RichRaelian
    Participant

    Hi! Because you want to know not believe.

    #48527

    jakelafort
    Participant

    Rich Raelian is no Episcopalian.

    The antidote to faith.

    #48558

    Unseen
    Participant

    Okay, so if this is true, SHOW US!!!

    The article referenced above: Intelligence Officials Say U.S. Has Retrieved Craft of Non-Human Origin

    • This reply was modified 1 year ago by  Unseen.
    #48585

    Unseen
    Participant

    Not every expert is buying the FBI “whistleblower,” and one of them has been an FBI Special Agent himself.

     

    #48587

    Unseen
    Participant

    It just keeps getting interestinger and interestinger. One this is perfectly clear: SOMBODY IS LYING!

    If this is true and acquisition of such devices is this common, then Russia, China, and other governments have them and are certainly trying to reverse engineer them. This explains the national security aspect.

    #48598

    If it turns out that there are strange footprints on any of the starboard bows then I might get interested.  Bear in mind that ye cannae change the laws of physics, laws of physics, Jim.

    #48600

    Unseen
    Participant

    If it turns out that there are strange footprints on any of the starboard bows then I might get interested. Bear in mind that ye cannae change the laws of physics, laws of physics, Jim.

    Yeah, if they’re from some star far, far away, then it probably took them anywhere from 10 years at half the speed of light to maybe hundreds, thousands, maybe even hundreds of thousands of years to get here.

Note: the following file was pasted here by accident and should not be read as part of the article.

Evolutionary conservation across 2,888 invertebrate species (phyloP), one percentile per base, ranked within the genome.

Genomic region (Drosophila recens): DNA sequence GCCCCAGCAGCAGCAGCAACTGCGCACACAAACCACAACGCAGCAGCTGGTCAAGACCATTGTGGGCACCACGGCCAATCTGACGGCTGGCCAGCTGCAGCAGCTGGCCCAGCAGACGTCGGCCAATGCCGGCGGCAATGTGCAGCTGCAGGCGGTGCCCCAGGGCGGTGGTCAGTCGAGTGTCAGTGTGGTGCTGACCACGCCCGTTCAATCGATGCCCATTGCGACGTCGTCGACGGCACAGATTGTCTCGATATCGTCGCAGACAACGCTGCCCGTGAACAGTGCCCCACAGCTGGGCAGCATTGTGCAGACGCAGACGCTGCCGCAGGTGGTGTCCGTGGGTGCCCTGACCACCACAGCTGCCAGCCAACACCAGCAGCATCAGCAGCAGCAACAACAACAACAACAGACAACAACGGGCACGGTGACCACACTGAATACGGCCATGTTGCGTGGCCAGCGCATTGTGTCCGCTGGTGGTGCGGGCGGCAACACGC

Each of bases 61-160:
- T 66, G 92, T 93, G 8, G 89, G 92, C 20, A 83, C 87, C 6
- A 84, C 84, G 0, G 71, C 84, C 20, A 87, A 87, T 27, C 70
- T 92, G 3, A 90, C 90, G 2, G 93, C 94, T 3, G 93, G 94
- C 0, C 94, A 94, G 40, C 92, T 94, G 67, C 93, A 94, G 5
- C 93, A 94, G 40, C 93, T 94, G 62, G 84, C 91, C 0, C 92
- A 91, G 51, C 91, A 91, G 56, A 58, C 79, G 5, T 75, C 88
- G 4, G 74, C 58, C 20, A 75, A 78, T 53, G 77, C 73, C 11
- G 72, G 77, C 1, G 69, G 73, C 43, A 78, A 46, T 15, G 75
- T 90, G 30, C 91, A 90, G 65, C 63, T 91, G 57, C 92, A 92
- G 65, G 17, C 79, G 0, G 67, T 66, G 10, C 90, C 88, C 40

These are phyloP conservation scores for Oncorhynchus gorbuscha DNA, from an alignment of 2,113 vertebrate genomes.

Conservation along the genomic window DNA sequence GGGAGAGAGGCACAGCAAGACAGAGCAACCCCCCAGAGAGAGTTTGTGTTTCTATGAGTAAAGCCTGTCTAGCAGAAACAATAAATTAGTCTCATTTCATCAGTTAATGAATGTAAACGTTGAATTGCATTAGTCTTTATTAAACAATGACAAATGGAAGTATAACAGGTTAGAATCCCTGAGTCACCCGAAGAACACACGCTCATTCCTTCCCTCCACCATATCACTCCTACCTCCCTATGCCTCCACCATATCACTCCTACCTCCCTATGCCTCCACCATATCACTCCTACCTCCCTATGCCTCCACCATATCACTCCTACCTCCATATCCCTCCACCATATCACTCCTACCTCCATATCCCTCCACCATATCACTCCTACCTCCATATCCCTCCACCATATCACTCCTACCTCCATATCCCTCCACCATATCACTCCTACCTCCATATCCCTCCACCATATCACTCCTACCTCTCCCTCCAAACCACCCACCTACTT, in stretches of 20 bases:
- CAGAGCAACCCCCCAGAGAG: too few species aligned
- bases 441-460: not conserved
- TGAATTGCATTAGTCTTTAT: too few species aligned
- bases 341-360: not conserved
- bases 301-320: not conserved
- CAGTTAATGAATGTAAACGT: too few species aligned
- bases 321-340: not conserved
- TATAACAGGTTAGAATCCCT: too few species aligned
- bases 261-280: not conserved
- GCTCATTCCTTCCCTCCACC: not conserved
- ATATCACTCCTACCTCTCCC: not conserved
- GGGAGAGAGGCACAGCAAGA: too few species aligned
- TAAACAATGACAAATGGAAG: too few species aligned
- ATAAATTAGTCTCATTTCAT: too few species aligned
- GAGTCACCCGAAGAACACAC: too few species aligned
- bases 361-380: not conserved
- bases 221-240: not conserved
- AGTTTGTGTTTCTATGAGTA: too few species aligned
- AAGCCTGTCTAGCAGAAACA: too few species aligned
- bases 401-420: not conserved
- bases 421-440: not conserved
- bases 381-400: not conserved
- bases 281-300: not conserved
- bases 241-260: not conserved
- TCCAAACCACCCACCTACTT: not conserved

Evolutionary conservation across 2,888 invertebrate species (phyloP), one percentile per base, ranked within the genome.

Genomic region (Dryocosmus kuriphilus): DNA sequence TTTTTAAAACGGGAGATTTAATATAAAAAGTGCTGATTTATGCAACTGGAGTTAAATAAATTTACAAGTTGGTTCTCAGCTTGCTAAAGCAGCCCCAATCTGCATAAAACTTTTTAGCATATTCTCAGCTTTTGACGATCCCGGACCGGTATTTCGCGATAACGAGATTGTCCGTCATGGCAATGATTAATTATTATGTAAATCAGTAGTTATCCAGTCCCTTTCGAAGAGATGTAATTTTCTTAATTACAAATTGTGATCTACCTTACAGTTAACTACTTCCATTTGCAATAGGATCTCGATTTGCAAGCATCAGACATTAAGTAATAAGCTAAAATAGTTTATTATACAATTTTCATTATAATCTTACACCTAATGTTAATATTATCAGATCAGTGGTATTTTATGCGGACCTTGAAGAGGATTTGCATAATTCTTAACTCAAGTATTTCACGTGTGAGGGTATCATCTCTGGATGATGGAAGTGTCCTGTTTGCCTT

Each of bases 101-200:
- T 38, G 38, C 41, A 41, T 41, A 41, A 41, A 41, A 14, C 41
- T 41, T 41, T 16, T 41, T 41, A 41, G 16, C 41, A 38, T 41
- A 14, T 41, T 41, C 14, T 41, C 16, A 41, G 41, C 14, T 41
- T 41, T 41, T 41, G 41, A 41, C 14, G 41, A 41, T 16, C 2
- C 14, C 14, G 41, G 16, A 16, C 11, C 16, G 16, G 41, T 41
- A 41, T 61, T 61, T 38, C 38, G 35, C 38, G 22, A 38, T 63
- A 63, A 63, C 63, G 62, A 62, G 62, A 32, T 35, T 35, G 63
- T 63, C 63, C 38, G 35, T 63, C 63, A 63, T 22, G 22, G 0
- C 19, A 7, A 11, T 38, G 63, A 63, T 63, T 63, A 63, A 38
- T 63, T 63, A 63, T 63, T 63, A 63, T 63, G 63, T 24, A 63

Then, their space craft gets a flat tire. What shitty luck!

    See why I’m a skeptic? (And, no, I don’t think even aliens can use wormholes for space travel. Prove me wrong.)

    #48604

    Unseen
    Participant

    Is this “revelation” just some sort of psy op to scare the bejeezus out of our enemies? Or is it a ploy to get more money for defense?

    #48608

    PopeBeanie
    Moderator

    See why I’m a skeptic?

    A thousand years is a drop in the bucket, e.g. wrt the time frame of human evolution. Recent science and tech is updating so quickly, perhaps even at an exponential pace; is it even possible to imagine how far it could go in only the next hundred years? Not to mention AI, and possibly self-replicating AI machines the size of, I dunno, maybe a marble? Shoot a dozen such marbles aimed at planets that your super-mega-ultra JWST has detected intelligent life on (e.g. by detecting a specific kind of air pollution or other evidence), and you’ll get your genetic or AI seeds far, fast, and wide in only a thousand years.

    Aliens won’t be coming in the huge, warp speed spaceships that we’ve fantasized about in science fiction.

    #48612

    Unseen
    Participant

    @PB

    I’m sure technological advances will continue coming and that some of those in the future would look like magic to people of today, though history has shown that the advances we think will show up seldom do so, or when they do turn up, we’re often underwhelmed. The things we didn’t anticipate at all turn out to be Earth-shattering. Things like microchips and the Internet.